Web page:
It’s The Golden Rule for Electronics

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If the weather this time of the year is cold enough for you to give up sailing for a few months and curl up in a warm place, there’s a good chance that the electronic equipment on your boat would appreciate a little of the same treatment. A little extra care when the weather is cold can add considerably to the useful life of most electronics.

It’s The Golden Rule for Electronics

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Unless a piece of gear is totally sealed against the environment, the atmosphere on the inside of the unit will be pretty much the same as the atmosphere on the inside of the rest of the boat. In the middle of winter, this can mean a lot of cold and condensation. Needless to say, condensation on the inside of your delicate electronics is not the best atmosphere for long life.

In addition, many modern electronics are equipped with liquid crystal displays. Most liquid crystal displays “freeze” at about the same temperature as water. You’ll know an LCD has frozen when it turns black and fails to function. Modern LCD’s should not be damaged by freezing. When the weather warms up, they’ll start operating again, according to electronics manufacturers.

At the same time, we’ve seen LCDs that, after freezing, have lost some definition – the numbers no longer have a sharp, clean edge, and seem to “bleed” slightly.

Warm, Dry and Happy

The safest course is to remove all the electronics from the boat that can easily be removed, and store them inside in a warm, dry environment. Once inside, don’t put electronics in an airtight plastic bag unless you put silica gel in the bag with them to absorb water vapor.

Silica gel is a dessican’t that is fairly readily available from chemical supply houses, usually sold only in multi-pound containers. A better source may be your mailbox: most pieces of electronic gear, as well as binoculars, cameras, and lenses, are usually shipped with packets of silica gel. They look about like a package of sugar, and you’ve thrown a lot of them away in your lifetime. Stop throwing them away.

You may also be able to get prepackaged silica gel from a local photo store. Silica gel can be reused almost indefinitely by periodic drying in a warm oven.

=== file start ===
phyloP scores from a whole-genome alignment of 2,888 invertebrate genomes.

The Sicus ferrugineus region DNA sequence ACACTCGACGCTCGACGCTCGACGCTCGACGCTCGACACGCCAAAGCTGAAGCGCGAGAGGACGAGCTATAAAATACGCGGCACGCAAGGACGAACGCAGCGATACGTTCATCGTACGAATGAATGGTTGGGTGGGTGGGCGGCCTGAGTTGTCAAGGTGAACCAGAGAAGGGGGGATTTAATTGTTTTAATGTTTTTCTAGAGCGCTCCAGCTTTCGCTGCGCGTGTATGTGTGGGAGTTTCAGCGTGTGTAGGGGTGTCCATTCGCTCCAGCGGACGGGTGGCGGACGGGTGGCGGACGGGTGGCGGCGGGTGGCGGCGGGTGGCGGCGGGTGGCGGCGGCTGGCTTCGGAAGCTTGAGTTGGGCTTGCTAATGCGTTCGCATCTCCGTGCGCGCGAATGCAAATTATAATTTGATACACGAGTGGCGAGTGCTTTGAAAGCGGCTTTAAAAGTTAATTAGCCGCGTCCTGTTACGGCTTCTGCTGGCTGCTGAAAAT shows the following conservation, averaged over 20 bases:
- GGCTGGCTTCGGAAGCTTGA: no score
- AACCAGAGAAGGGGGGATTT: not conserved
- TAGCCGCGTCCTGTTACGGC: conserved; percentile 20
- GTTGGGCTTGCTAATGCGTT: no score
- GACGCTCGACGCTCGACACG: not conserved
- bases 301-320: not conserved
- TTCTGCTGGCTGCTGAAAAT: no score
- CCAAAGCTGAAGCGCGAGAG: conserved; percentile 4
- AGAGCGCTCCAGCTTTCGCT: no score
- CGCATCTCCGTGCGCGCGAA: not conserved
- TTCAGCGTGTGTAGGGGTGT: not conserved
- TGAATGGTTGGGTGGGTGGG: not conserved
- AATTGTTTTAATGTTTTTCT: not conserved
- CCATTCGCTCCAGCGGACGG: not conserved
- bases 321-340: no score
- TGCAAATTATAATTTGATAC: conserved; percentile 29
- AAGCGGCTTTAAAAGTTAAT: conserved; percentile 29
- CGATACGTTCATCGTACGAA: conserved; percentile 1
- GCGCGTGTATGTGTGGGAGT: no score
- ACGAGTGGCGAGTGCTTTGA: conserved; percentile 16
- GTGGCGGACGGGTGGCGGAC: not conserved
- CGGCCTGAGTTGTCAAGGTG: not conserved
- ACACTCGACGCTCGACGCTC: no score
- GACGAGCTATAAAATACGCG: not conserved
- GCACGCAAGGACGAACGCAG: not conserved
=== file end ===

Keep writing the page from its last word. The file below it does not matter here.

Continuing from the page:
While it probably isn’t practical to remove bulkhead-mounted performance instrumentation such as knotmeters and wind indicators, your other types of gear – VHF radios, Loran sets, radio direction finders, and below decks mounted depth sounders – can and should be removed. Removing expensive electronics also makes the boat a less appealing target for vandals.

Batteries should be removed from electronics containing them. This includes gear such as man-overboard strobes as well as navigation equipment.

In a cold, damp climate such as New England or the Great Lakes region, the wiring in your boat should also get some attention before it gets too cold. Most exposed wiring connections such as terminal blocks are nickel plated, and fairly resistant to corrosion. They are not, however, immune to the development of surface oxidation, and surface oxidation can mean high resistance connections, and a subsequent loss in conductivity.

A water-displacing spray designed for use on electrical gear can go a long way to increasing the longevity of wiring connections. Get a silicone spray from an electrical supply house, rather than a local discount house, as some silicone concoctions are slightly electrically conductive, and should not be used for this application. Spray the back of your electrical panel, and as many exposed connections as you can reach in the boat. Any exposed copper wire should receive special attention, since copper quickly develops surface oxidation.

Don’t Forget The Compass

Another piece of navigation equipment that should get attention is the boat’s compass. Although most compasses are equipped with expansion chambers to prevent the development of bubbles in the compass liquid during cold weather, dramatic changes in temperature make real demands on compass construction. A compass can absorb several years of exposure before this becomes a problem, but prevention is the best course of action. If compasses can be removed from the boat, lay them up where they won’t be exposed to radical temperature changes. Don’t forget the compass in the RDF or your hand bearing compass. Chances are the construction of these compasses is inferior to that of the main steering compass, and cold weather will be even harder on them.

Unfortunately, most boat owners do not install electronics in a fashion that makes them easy to remove. If you’re thinking of adding to your electronics array this winter, give some thought to future preventive maintenance. It can cut both cost and bother in the long run.

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